The Kingdom of the Blind
"A lady to see you, sir," Jarvis announced discreetly.
Granet turned quickly around in his chair. Almost instinctively he pulled down the roll
top of the desk before which he was seated. Then he rose to his feet and held out his
hand. He managed with an effort to conceal the consternation which had succeeded his
first impulse of surprise.
"Miss Worth!" he exclaimed.
She came towards him confidently, her hands outstretched, slim, dressed in sober black,
he cheeks as pale as ever, her eyes a little more brilliant. She threw her muff into a chair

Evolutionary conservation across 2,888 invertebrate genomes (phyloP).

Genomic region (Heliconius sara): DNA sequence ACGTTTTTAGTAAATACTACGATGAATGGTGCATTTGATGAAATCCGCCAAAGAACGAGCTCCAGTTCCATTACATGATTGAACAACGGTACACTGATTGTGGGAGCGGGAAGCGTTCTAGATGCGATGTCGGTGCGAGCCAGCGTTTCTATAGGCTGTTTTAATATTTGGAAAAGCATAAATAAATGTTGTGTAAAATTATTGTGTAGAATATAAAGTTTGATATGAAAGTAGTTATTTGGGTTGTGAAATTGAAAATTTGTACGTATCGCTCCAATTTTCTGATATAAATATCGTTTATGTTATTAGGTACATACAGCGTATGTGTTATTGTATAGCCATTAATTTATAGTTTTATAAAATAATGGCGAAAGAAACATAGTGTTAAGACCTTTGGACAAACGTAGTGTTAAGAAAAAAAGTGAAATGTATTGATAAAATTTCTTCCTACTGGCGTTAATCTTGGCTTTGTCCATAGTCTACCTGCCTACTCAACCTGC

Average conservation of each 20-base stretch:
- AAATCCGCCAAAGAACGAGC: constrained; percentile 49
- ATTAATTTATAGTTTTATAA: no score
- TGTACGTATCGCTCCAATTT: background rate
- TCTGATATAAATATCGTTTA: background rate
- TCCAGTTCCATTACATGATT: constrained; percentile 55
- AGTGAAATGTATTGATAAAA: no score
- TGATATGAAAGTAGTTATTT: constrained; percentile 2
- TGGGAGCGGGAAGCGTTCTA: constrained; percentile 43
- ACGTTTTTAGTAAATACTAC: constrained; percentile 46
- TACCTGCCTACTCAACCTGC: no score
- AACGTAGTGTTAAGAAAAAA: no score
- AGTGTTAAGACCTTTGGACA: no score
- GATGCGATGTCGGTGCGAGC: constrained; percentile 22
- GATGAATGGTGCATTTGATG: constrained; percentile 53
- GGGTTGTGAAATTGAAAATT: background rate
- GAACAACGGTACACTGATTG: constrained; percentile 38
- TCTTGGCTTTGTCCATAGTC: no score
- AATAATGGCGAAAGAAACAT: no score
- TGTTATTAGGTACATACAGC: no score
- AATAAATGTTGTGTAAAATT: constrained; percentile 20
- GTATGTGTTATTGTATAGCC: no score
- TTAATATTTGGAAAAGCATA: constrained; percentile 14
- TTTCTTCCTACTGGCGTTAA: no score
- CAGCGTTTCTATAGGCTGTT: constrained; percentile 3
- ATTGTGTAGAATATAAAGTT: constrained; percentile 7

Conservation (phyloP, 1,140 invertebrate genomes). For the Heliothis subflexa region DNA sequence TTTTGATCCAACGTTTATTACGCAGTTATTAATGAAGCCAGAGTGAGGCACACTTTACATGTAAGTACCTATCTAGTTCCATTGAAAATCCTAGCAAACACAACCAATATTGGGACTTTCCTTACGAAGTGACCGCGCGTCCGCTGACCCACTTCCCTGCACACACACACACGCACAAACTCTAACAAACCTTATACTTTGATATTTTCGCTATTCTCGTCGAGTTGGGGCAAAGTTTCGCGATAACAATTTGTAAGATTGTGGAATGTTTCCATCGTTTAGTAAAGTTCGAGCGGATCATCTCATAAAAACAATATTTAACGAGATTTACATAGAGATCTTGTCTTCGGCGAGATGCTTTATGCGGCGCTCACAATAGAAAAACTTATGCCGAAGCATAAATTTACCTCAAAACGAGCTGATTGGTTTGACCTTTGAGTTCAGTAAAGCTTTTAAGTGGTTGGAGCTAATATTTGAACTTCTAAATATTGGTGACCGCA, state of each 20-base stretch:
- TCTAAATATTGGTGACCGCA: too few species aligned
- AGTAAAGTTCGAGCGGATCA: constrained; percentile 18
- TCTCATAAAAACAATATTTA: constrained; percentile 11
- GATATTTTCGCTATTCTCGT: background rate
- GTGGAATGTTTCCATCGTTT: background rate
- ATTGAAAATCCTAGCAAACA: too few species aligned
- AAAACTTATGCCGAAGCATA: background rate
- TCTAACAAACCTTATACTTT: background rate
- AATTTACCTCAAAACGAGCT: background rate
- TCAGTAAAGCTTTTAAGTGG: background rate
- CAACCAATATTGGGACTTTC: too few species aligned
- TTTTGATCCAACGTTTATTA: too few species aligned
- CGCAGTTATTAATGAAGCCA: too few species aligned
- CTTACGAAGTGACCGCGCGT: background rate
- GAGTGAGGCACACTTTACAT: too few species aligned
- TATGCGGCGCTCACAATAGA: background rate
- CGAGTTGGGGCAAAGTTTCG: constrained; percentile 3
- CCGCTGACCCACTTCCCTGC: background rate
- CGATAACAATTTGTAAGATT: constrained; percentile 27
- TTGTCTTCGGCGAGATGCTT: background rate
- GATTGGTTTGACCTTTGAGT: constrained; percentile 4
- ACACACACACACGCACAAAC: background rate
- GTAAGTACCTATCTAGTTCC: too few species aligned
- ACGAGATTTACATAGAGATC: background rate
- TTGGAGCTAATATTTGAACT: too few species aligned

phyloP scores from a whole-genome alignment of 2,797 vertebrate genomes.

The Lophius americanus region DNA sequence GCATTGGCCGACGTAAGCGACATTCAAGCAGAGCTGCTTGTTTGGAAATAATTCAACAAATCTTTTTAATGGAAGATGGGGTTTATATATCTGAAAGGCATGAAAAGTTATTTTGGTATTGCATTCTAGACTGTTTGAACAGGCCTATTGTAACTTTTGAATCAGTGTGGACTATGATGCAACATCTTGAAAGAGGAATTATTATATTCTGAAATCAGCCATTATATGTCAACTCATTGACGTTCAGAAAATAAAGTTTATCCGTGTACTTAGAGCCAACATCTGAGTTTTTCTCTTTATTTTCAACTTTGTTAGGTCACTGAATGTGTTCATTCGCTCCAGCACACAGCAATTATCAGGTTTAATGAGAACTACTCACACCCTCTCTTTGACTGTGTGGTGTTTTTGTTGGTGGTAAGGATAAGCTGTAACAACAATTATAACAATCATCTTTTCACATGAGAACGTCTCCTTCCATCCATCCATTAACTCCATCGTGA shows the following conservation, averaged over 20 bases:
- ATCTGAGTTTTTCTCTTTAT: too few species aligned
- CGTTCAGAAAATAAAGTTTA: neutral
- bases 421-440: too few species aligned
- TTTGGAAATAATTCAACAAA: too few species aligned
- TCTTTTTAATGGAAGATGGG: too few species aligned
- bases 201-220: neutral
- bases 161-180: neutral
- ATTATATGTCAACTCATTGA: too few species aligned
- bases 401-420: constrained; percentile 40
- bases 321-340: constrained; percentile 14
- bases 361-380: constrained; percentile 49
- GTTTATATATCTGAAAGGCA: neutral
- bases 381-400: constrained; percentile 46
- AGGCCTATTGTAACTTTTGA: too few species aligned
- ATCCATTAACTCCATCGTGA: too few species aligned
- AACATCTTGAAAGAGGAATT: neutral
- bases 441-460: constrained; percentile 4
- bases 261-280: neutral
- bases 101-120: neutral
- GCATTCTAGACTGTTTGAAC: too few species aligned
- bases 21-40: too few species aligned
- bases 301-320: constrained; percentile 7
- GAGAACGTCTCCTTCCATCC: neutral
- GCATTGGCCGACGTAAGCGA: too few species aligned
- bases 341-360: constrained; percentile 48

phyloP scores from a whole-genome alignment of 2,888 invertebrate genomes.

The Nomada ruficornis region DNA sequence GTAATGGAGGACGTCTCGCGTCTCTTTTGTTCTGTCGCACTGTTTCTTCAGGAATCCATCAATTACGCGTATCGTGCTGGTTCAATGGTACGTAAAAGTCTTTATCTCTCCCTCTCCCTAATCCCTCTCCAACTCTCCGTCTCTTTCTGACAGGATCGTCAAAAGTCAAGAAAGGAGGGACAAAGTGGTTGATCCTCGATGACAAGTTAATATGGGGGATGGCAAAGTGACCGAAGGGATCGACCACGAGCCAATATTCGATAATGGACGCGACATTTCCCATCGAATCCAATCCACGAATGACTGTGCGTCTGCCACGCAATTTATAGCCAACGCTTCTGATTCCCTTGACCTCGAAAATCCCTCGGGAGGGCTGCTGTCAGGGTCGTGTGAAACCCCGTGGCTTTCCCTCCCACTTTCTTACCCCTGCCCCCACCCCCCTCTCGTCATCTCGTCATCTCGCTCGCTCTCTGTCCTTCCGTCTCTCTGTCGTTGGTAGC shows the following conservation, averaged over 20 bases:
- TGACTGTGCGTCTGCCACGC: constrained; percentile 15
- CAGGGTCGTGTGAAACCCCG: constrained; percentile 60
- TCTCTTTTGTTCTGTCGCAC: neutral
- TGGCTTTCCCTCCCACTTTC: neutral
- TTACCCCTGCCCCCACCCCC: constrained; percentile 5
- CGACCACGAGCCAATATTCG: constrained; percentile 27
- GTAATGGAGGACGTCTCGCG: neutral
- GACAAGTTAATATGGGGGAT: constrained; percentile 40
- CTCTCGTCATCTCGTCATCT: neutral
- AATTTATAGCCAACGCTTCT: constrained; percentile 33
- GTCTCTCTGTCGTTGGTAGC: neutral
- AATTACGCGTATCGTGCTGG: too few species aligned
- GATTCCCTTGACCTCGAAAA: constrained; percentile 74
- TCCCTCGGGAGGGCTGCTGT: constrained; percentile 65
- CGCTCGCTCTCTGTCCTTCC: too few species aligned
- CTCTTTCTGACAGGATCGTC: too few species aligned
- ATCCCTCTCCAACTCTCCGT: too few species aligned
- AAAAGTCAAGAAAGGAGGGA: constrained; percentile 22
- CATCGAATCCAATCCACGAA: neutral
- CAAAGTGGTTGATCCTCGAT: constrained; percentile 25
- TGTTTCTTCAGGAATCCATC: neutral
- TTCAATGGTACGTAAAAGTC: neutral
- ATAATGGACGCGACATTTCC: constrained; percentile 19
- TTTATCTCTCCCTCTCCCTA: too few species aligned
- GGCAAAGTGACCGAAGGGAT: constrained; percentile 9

and a moment afterwards sank into it herself.
"You have been expecting me?" she asked eagerly.
Granet was a little taken aback.
"I have been hoping to hear from you," he said. "You told me, if you remember, not to
"It was better not," she assented. "Even after you left I had a great deal of trouble. That
odious man, Major Thomson, put me through a regular cross-examination again, and I
had to tell him at last--"
"What?" Granet exclaimed anxiously.
"That we were engaged to be married," she confessed. "There was really no other way
out of it."
"That we were engaged," Granet repeated blankly.
"He pressed me very hard," she went on, "and I am afraid I made some admissions--well,
there were necessary--which, to say the least of it, were compromising. There was only
one way out of it decently for me, and I took it. You don't mind?"
"Of course not," he replied.
"There was father to be considered," she went on. "He was furious at first--"
"You told your father?" he interrupted.